A Game of Jenga<p>Think of it as a game of Jenga and the planet's climate system as the tower. For generations, we have been slowly removing blocks. But at some point, we will remove a pivotal block, such as the collapse of one of the major global ocean circulation systems, for example the Atlantic Meridional Overturning Circulation (AMOC), that will cause all or part of the global climate system to fall into a planetary emergency.</p><p>But worse still, it could cause runaway damage: Where the tipping points form a domino-like cascade, where breaching one triggers breaches of others, creating an unstoppable shift to a radically and swiftly changing climate.</p><p>One of the most concerning tipping points is mass methane release. Methane can be found in deep freeze storage within permafrost and at the bottom of the deepest oceans in the form of methane hydrates. But rising sea and air temperatures are beginning to thaw these stores of methane.</p><p>This would release a powerful greenhouse gas into the atmosphere, 30-times more potent than carbon dioxide as a global warming agent. This would drastically increase temperatures and rush us towards the breach of other tipping points.</p><p>This could include the acceleration of ice thaw on all three of the globe's large, land-based ice sheets – Greenland, West Antarctica and the Wilkes Basin in East Antarctica. The potential collapse of the West Antarctic ice sheet is seen as a key tipping point, as its loss could eventually <a href="https://science.sciencemag.org/content/324/5929/901" target="_blank">raise global sea levels by 3.3 meters</a> with important regional variations.</p><p>More than that, we would be on the irreversible path to full land-ice melt, causing sea levels to rise by up to 30 meters, roughly at the rate of two meters per century, or maybe faster. Just look at the raised beaches around the world, at the last high stand of global sea level, at the end of the Pleistocene period around 120,0000 years ago, to see the evidence of such a warm world, which was just 2°C warmer than the present day.</p>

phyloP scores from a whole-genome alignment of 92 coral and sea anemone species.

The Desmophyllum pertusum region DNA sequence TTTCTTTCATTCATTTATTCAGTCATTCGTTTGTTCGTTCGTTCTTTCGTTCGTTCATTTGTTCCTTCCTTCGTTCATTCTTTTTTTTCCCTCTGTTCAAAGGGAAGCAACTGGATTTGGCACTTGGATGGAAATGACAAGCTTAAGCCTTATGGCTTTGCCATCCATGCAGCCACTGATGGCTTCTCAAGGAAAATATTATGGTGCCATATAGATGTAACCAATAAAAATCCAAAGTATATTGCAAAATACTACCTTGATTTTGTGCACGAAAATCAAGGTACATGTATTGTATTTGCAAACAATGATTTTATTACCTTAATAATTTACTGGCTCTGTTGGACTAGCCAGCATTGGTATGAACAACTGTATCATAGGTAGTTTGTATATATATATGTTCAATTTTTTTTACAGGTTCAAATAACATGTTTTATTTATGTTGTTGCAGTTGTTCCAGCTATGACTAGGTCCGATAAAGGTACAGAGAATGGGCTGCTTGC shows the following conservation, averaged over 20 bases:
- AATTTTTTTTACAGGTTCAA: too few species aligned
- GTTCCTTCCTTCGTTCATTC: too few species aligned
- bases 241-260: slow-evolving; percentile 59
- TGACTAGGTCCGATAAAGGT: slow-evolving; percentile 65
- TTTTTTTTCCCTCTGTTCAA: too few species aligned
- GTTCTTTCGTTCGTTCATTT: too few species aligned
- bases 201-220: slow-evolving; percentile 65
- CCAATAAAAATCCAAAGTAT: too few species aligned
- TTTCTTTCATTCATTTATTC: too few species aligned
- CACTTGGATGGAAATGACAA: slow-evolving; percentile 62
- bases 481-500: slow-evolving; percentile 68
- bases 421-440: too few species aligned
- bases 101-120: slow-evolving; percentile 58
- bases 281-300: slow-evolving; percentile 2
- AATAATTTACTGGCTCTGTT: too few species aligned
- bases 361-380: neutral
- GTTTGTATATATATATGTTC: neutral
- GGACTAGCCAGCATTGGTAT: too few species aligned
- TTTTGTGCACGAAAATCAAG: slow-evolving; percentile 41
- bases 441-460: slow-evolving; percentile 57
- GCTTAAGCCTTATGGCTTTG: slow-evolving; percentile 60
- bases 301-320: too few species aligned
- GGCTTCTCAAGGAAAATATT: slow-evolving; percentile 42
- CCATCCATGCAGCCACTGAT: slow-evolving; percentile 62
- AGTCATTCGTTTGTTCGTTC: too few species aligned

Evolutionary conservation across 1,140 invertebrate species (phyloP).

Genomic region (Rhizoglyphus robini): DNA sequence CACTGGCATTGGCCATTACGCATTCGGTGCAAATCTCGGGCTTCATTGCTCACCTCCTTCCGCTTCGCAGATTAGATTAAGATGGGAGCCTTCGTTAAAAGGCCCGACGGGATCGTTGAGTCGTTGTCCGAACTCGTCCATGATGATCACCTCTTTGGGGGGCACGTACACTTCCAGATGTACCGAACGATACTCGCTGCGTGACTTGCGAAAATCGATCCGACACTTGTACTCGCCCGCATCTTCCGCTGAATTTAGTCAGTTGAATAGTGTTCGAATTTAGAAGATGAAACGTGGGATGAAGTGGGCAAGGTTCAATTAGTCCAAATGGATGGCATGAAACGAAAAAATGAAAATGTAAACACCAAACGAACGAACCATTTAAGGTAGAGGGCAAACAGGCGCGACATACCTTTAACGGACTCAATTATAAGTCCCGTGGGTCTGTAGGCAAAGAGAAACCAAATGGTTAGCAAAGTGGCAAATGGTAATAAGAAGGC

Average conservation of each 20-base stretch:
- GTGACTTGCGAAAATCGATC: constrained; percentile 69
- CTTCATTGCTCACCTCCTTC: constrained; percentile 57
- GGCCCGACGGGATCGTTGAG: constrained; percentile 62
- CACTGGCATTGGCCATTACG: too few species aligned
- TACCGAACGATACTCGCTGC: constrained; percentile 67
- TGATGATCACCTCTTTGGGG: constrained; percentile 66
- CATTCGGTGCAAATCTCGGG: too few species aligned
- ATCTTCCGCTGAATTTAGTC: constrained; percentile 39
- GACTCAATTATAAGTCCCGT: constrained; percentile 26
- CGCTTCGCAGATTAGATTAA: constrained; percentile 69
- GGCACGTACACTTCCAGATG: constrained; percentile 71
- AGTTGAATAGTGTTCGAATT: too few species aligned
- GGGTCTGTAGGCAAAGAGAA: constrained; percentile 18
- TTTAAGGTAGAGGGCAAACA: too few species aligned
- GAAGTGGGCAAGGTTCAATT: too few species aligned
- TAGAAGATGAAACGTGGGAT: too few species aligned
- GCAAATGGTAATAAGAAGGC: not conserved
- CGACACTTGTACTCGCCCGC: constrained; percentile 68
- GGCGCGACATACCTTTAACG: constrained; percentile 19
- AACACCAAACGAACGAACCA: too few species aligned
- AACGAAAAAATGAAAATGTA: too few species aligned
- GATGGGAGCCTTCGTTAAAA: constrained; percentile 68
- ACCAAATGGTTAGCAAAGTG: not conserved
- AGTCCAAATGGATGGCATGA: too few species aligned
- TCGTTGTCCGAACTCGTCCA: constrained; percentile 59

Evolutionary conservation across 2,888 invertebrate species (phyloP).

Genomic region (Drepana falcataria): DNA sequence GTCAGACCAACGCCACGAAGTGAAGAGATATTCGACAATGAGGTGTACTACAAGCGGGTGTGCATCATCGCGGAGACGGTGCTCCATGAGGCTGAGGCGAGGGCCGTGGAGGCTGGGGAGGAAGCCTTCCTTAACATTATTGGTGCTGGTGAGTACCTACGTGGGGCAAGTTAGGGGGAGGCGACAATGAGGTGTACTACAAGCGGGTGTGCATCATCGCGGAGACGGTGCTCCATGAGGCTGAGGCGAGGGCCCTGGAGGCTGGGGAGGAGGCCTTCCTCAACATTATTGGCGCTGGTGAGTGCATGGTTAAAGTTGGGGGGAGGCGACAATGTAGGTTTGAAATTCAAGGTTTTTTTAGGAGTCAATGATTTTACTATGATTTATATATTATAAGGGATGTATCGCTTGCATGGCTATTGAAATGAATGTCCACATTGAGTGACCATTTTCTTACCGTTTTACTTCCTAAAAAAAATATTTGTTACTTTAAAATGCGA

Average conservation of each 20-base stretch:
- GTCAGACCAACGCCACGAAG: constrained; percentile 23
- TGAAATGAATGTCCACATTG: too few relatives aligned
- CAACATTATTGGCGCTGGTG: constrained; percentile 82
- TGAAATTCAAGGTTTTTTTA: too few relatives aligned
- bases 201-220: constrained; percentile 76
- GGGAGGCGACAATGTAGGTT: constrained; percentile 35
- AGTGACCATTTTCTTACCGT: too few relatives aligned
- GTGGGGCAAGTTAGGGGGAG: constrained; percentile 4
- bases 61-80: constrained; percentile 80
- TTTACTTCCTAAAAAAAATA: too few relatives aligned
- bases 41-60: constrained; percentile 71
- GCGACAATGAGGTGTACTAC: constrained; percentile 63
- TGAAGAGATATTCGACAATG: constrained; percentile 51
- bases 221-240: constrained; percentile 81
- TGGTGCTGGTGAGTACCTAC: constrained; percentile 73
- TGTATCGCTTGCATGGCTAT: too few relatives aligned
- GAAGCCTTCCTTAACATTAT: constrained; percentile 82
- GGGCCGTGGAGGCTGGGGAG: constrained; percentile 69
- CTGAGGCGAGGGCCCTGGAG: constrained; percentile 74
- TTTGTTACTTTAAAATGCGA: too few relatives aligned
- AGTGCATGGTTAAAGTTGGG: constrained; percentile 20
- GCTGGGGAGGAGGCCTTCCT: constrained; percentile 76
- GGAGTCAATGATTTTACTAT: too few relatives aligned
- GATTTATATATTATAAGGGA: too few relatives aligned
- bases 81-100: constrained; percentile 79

Cutting Off Circulation<p>As well as devastating low-lying and coastal areas around the world, melting polar ice could set off another tipping point: a disablement to the AMOC.</p><p>This circulation system drives a northward flow of warm, salty water on the upper layers of the ocean from the tropics to the northeast Atlantic region, and a southward flow of cold water deep in the ocean.</p><p>The ocean conveyor belt has a major effect on the climate, seasonal cycles and temperature in western and northern Europe. It means the region is warmer than other areas of similar latitude.</p><p>But melting ice from the Greenland ice sheet could threaten the AMOC system. It would dilute the salty sea water in the north Atlantic, making the water lighter and less able or unable to sink. This would slow the engine that drives this ocean circulation.</p><p><a href="https://www.carbonbrief.org/atlantic-conveyor-belt-has-slowed-15-per-cent-since-mid-twentieth-century" target="_blank">Recent research</a> suggests the AMOC has already weakened by around 15% since the middle of the 20th century. If this continues, it could have a major impact on the climate of the northern hemisphere, but particularly Europe. It may even lead to the <a href="https://ore.exeter.ac.uk/repository/handle/10871/39731?show=full" target="_blank" rel="noopener noreferrer">cessation of arable farming</a> in the UK, for instance.</p><p>It may also reduce rainfall over the Amazon basin, impact the monsoon systems in Asia and, by bringing warm waters into the Southern Ocean, further destabilize ice in Antarctica and accelerate global sea level rise.</p>
The Atlantic Meridional Overturning Circulation has a major effect on the climate. Praetorius (2018)